Friday, June 26th, 2009

Michael Jackson :: Morning’s End


Long before anyone could read into Michael Jackson’s cubist, etiolated face a work of performance art, the wounds of internalized racism, or the excess of boredom and wealth, all those things that would make us either look away or gawk, there was his voice.

The thing that Berry Gordy heard from the 10-year old boy was “knowingness”, he said, “feeling, inspiration, and pain”. There was an early protest song, “The Young Folks”, that now seems telling. But as time went on, Gordy and his songwriters gave Michael songs in which loss loomed large, the better to exploit that glorious instrument of his. And for that voice, he lost his childhood.

Or more precisely, he gave it to us. Many of his most affecting performances were about distance and displacement, the desire to be somewhere else, the inability to return to a lost past. Think of the songs that the hip-hop generation adored so much: “I’ll Be There”, “I Wanna Be Where You Are”, “Who’s Loving You”, “Maybe Tomorrow”, “All I Do Is Think Of You”, “Ready Or Not”. On these songs, Michael’s “knowingness” sounds more like fragility. (On the other hand, but hardly balancing the scale, is the joyous Bronx summer break of “It’s Great To Be Here”.)

If you want to wonder how ambivalent this boy-dream, this incarnation of all our notions about youth and beauty, felt about the limelight and wanting to be “normal”, listen to him sing “Got To Be There”. When he sees the girl of his desire walk into the morning light, it’s as if he has transferred the shine away from himself to her, imagining a perfect love above the blood and grind of the daily celebrity-making machine. When he hits that high “me” (matched later by the word “home”), he has given all of it up to all of us.

But as an audience, we were insatiable and ruthless. Years later, after the satisfaction and ease of his 20s, after he had been broken by self-mutilation and bizarre scandal in his 30s, Michael Jackson would reveal a tragic, bathetic emptiness, pleading, “Have you seen my childhood?” By then, many of us had either turned away or turned on him. The transaction was done.

In the end, he lost even his voice, autotuned first by lawyers and other keepers of his dissipating wealth, consumed by Mickey Mouse-sounding paid-TV defenses and overproduced songs, before finally going silent forever. Time will restore the greatness of Michael Jackson’s artistry. May it also cause us some revulsion at our complicity in his fall as well.

posted by @ 12:34 am | 36 Comments

36 Responses to “Michael Jackson :: Morning’s End”

  1. Eat My Shorts says:

    great post Jeff. a truly great voice that didnt beat u over the head to convince u of its greatness.

  2. sharon p. says:

    my friend told me to have a look at your post. thank you. how will i remember him? as the person who bought the elephant man’s bones just so he could bury them. who will he remind me of? Zora Neale Hurston, who was also accused of child molestation in 1948 — an accusation that caused her to leave the “community” she had dedicated her life to. what will I listen to? “ABC” — it helped me to understand what “school” was all about.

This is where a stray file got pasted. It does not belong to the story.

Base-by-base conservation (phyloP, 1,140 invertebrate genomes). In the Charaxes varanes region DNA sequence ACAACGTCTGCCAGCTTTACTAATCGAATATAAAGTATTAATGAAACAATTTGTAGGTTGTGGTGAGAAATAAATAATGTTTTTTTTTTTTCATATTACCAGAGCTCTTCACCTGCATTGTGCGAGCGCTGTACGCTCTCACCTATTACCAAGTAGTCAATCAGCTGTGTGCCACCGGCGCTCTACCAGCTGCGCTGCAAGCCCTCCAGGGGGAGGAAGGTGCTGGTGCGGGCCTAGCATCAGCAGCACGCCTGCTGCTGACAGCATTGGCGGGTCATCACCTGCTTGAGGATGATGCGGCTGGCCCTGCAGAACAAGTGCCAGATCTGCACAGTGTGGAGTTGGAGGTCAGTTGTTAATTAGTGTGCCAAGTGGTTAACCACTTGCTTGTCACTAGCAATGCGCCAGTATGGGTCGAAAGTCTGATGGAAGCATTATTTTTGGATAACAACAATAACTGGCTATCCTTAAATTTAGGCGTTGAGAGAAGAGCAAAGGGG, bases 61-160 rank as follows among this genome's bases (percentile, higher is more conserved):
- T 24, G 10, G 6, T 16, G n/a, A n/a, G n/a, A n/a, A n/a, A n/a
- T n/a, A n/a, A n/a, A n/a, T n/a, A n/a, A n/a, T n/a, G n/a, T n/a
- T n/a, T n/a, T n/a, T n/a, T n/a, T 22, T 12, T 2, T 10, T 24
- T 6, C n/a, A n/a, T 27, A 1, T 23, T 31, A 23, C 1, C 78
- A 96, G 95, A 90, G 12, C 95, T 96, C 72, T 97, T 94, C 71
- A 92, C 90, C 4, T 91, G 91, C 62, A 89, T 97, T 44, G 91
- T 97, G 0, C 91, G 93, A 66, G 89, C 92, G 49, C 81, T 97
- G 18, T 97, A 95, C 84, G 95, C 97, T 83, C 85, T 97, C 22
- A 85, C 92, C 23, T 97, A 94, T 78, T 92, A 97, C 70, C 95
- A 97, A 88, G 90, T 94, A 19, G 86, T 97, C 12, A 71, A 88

3. Jay Legaspi says:

    Beautifully written as always homie.

  4. Thanks Jeff. This sums it up. We will never understand what it feels like to have to guard your existence from the world. I still have the luxury of going to a restaurant, the movies, hanging out with my children at the park, all of the things that we take for granted. Michael gave us all a voice, an image, a move to unite us across generations, nationalities, and class. I wonder what he would have been like if the same media that had torn him down over the past decade had given him the praise they have over the last 15 hours while he was alive. We might have repaired his broken heart.

  5. pattiepsc says:

    this is such a well written synopsis of Michael’s yearning and quest for something we all take for granted; but nevertheless the price he paid so we could enjoy his talent.

  6. susan starr says:

    please watch tammy johnson’s 2-minute video on the website…an odd place to put a fundraising plea, but think about supporting ARC, which gave Jeff his first public voice and gives us people like tammy…

  7. Tammy says:

    Great post Jeff. I felt like I lost Mike years ago. Yesterday made the feelings real. I hope that he truly is resting in peace.

  8. Ted Swedenburg says:

    Thanks, a great, and moving, tribute. My favorite bar played Michael all night last night. Everyone loved it. And doesn’t MJ get serious props for being the Jackie Robinson of pop–for breaking the MTV color bar?

  9. Priscilla Page says:

    Jeff, so moving and so thoughtful. Thank you for this.

  10. Ellyn says:

    Thank you. from my heart.

  11. […] Chang – Morning’s End Many of his most affecting performances were about distance and displacement, the desire to be […]

  12. …very nice, jeff. i too listened to mj last night in my favorite bar and it was amazing. i knew every song by heart, even the ones i didn’t like. michael j was a master.